Schreiber stressed, however, that Lemonade doesn’t put full stock in that kind of market data. “Sometimes launching a product is the best market research,” he said, explaining Lemonade’s cautious approach. “The overwhelming majority of our homeowners customers do pay somebody [for] term life insurance. We would just as soon have them pay it to us. And there’s a very sizeable premium. So the prize is definitely worth going for,” he said.
“These are bets. We do regard them as bets rather than certainties. But they’re not bet-the-company moves. The risk that we’re taking is actually very modest because we are leveraging everything we’ve already done—all of the technologies, all of the branding, all the user experience, all the support staff. …It is a modest ante with tremendous upside.”
What About Auto?
As they did on their first earnings call as a public company three months ago, Lemonade executives fielded questions about whether, and when, the InsurTech carrier would enter the auto insurance market on the P/C side. This time, the question was often phrased as “Why life instead of auto?”
“It’s not life instead of car,” said Schreiber going on to state the company’s grand aspirations “to build an iconic insurance company for the 21st Century.”
That means Lemonade will “cater in the fullness of time to all of our customers’ needs, and grow with them as their needs grow,” he said. “Three months ago, we launched pet [insurance]. We announced today that within three months, we’ll launch life. You see that we’re fairly quick launching new products. And you can assume that before we’re done, we will launch all the products that our customers need. So, it’s really just a question of sequencing rather than a question of why one rather than the other.”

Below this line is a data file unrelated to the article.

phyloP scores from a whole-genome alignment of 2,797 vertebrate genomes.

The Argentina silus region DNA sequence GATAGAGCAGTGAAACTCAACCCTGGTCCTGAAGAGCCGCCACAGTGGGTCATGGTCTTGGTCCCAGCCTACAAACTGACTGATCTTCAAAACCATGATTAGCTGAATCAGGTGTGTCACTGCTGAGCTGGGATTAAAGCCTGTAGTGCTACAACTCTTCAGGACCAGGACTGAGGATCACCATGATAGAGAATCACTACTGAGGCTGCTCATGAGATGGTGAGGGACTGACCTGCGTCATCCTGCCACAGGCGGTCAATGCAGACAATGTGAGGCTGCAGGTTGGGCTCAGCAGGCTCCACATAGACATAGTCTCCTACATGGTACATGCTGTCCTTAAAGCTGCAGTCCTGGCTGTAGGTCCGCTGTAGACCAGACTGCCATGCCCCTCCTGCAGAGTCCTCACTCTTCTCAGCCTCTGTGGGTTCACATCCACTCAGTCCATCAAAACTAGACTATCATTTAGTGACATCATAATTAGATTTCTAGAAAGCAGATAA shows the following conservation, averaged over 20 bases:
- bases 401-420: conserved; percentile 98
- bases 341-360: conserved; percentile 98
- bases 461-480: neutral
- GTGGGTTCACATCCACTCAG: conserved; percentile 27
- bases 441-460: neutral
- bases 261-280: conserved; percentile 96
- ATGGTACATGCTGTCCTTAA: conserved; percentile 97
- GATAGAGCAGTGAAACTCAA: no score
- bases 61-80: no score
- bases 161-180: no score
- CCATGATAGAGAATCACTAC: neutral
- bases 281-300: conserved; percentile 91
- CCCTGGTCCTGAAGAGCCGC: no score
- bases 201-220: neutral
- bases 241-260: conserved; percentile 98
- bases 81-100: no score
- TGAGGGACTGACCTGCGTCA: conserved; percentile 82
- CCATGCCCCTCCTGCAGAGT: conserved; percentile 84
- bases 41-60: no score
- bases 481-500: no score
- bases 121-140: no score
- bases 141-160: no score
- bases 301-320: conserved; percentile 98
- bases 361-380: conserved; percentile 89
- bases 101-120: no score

Lemonade isn’t the only InsurTech to offer both life and P/C products. Early last year, for example, Policygenius, a New York-based online insurance marketplace expanded from life and disability insurance to offer home and auto on its distribution platform as well.
Choosing another sequencing, personal lines insurer Progressive moved from auto to home and then life. Progressive’s entry into the life insurance market has been in the works for some time. Like, Lemonade, Progressive started on the distribution rather than the underwriting side although Progressive CEO Tricia Griffith suggested recently that underwriting life insurance is now a possibility.
Last year, during a third-quarter conference call, Griffith and Progressive’s Chief Strategy Officer Andrew Quigg described Progressive’s strategy using a “three horizons model” of innovation. Horizon 1 involves executing on core auto products, and Horizon 2 involves expanding to adjacencies within the P/C insurance market—to grow into commercial lines business, for example, Quigg said. Using the Progressive Advantage Agency to distribute life insurance products fell in the Horizon 3 phase, where Progressive seeks to research, expand and innovate to create an enduring business, he said. Not only has the arrangement generated millions in commissions but it also “materially increased retention for bundled customers on our core auto product,” he said at the time.